Yeah, absolutely. ASV has always been the very high performance, very premium, and then the Posi-Track undercarriage of course, so really has excelled in the landscape markets, in the forestry markets. Those are areas where ASV has really grown a reputation and has maybe what could be referred to as kind of a cult following in those segments. With Yanmar, clearly we have strength in our construction, utilities, rental segments today with our mini excavators, with our wheel loaders, with our carriers. With a compact track loader, we expect the same and wanted to design the product specifically to enter those markets and to perform its best in those segments.
Bryan Furnace (02:45):
Gotcha. And so if we could kind of at a high level break down some of the things that really differentiate the new Yanmar CTL offering from the ASV product offering.
Buck Storlie (02:55):
I think it's easiest on that one, really, to start from the ground up. The first thing that stands out in a differentiator between the two products is the undercarriage. With the Yanmar CTL, we developed an all-new undercarriage, what we would refer to as a steel embed design, so a traditional steel wheel, steel cable, internal cord track, rubber-coated of course. So that design is unique and new for the Yanmar product, different than what we do on our ASV product. And on our ASV product, we have our Posi-Track under carriage with the all-rubber track and the all-rubber wheel design.
So again, the two different designs really appeal to the market we're most heavily targeting. If you look at the ASV design with, say, all the way up to the four-wheel rubber track and the suspended undercarriage wheels, it really accelerates in that forestry, that extreme terrain, that extreme ground condition type scenario, whereas the steel-embedded choice for the Yanmar really because it excels in the... what I call the construction market, where we're seeing more hard ground underfoot, rockier conditions. Those type of things is more where it excels.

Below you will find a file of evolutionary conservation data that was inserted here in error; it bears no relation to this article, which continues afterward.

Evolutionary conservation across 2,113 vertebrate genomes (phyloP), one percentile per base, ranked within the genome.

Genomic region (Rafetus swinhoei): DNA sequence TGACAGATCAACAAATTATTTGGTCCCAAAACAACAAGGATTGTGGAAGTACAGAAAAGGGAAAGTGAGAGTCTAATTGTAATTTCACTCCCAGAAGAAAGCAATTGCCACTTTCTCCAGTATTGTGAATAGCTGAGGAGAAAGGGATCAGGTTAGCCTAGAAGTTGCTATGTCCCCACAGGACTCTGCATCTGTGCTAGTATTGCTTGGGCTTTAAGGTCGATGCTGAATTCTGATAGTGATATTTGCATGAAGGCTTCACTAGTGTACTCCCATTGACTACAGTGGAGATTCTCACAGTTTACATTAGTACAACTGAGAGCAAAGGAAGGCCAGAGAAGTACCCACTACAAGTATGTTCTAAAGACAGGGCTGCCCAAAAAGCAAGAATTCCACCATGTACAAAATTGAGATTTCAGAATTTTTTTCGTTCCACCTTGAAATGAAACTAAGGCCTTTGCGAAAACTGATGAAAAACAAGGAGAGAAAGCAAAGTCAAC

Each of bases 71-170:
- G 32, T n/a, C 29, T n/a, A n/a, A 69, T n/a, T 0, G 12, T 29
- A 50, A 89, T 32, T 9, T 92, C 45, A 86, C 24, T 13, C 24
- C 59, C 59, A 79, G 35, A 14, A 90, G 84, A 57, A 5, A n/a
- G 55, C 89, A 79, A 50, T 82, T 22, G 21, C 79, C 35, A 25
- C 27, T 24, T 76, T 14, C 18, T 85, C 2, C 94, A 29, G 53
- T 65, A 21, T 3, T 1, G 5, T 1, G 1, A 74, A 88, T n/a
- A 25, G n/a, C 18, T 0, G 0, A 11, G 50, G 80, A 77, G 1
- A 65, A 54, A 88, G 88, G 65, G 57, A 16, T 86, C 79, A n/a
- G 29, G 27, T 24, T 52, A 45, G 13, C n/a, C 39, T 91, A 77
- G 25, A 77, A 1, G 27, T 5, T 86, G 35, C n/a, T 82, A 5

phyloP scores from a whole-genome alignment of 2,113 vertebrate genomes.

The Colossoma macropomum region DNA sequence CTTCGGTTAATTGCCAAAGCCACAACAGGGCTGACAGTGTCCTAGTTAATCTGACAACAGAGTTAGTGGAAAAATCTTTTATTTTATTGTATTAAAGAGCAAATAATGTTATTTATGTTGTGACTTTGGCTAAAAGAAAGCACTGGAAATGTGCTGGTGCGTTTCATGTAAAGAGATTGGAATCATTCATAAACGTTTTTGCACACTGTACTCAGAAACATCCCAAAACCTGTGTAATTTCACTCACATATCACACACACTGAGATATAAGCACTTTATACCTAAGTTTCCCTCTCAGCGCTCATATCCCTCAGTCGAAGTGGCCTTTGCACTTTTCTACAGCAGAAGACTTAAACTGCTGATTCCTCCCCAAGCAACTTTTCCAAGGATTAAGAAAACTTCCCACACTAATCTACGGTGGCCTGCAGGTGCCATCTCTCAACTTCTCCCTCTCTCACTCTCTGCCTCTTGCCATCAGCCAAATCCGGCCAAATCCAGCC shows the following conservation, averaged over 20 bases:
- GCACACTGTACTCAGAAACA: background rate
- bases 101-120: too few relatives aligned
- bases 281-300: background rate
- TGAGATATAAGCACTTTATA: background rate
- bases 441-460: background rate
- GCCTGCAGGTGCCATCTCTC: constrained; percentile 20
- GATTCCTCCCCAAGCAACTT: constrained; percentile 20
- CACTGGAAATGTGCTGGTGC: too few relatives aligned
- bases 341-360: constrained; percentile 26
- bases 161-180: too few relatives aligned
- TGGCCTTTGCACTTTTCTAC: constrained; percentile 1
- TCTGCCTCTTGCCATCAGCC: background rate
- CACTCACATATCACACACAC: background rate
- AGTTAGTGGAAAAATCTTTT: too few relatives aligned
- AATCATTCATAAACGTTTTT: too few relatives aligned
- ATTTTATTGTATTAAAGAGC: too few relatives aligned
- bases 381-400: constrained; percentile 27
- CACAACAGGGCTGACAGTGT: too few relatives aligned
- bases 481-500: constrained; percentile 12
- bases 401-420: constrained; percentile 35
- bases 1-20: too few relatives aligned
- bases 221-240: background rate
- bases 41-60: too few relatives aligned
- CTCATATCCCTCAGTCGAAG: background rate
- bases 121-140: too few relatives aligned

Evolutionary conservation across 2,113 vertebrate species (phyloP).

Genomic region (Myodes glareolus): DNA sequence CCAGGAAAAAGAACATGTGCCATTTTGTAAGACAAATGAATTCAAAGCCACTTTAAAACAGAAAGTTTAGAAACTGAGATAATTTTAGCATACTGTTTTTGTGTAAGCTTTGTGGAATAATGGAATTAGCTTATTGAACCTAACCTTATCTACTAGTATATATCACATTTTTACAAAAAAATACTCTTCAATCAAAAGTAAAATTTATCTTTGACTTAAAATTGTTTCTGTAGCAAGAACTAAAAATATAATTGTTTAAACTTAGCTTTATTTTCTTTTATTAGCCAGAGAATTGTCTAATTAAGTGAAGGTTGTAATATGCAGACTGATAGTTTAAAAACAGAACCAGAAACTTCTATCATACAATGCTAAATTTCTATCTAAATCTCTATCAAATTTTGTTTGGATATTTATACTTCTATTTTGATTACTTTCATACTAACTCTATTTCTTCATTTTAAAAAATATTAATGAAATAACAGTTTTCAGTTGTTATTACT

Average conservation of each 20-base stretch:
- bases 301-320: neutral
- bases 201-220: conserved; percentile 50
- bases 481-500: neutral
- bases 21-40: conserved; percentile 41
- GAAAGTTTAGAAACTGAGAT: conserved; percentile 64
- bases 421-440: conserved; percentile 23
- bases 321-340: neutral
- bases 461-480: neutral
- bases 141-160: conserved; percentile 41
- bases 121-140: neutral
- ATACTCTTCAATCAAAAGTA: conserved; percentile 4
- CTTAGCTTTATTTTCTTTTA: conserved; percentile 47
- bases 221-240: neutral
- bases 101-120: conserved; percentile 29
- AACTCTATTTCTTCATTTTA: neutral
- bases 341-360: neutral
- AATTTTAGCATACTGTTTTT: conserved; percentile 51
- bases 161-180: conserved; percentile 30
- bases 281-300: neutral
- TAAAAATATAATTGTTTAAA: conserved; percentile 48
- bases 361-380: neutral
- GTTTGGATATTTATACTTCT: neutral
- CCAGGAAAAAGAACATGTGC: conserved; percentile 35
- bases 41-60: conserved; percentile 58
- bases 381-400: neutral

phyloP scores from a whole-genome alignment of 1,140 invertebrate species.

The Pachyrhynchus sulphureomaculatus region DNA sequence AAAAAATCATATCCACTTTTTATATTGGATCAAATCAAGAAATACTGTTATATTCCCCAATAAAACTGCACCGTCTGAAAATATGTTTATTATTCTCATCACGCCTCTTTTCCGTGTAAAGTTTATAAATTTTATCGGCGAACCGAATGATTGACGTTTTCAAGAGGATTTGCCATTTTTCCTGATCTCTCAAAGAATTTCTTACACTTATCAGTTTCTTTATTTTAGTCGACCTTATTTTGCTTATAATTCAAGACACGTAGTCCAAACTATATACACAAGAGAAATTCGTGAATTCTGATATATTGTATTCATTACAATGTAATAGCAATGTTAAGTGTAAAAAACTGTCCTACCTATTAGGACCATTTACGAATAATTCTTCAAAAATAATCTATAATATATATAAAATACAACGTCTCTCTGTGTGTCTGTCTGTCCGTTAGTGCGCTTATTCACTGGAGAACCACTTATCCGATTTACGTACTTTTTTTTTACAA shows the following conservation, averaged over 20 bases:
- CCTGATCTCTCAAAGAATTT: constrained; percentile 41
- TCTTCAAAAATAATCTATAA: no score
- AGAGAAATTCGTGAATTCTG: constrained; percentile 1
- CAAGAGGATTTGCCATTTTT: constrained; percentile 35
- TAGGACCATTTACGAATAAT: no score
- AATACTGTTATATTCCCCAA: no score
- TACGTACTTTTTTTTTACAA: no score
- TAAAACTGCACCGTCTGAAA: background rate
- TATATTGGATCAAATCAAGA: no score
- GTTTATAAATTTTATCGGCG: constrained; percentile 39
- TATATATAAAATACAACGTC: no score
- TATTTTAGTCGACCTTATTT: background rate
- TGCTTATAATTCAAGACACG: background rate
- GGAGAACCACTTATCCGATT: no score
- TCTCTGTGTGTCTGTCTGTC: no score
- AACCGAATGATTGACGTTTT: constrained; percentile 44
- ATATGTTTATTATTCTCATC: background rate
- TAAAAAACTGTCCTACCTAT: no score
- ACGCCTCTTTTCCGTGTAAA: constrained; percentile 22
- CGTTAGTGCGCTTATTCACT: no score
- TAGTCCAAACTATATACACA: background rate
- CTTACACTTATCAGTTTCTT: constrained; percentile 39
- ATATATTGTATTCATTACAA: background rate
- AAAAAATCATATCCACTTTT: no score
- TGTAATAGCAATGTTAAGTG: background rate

And the other thing it does is really changes even the weight and loads on the machine. With the steel-embedded undercarriage, we see more weight down low, so we get a little bit higher lifting capacities or operating capacities. They'll be a specification or a differentiator you'll see between the two, so again appealing to those markets.
Maybe even going back to the Posi-Track, that undercarriage is known for high speed. We can get over 10 miles an hour out of a lot of our Posi-Track units. So the Yanmar machines and the construction side, the steel embed undercarriage is going a little bit slower and really more targeting that finite grading, controllability, very fine speed, versus high speed needed in applications like forestry or maybe more agricultural, where you're traveling long distances. So again, starting at the bottom, the undercarriage is a differentiator and it comes with specific reasons in the application we're targeting.
Bryan Furnace (04:51):
It does always strike me... So just full disclosure, I don't have a ton of experience with the ASV product, but it has always struck me that that is an application that excels really well when you need really low ground pressure. We do a lot of forestry mulching, and you get into some of these boggy areas, and ASV's got a reputation in the industry. You're not going to beat that ground pressure. But the flip side of that is, because of the undercarriage, it doesn't withstand and hold up to a lot of the abuse that you're going to see on maybe a road crew or somebody doing concrete work, stuff like that. And so I could see where kind of taking the Yanmar product offering with that more rugged undercarriage design and everything, you're going to be competing in a totally different segment than the ASV over here that's kind of more of that specialty product.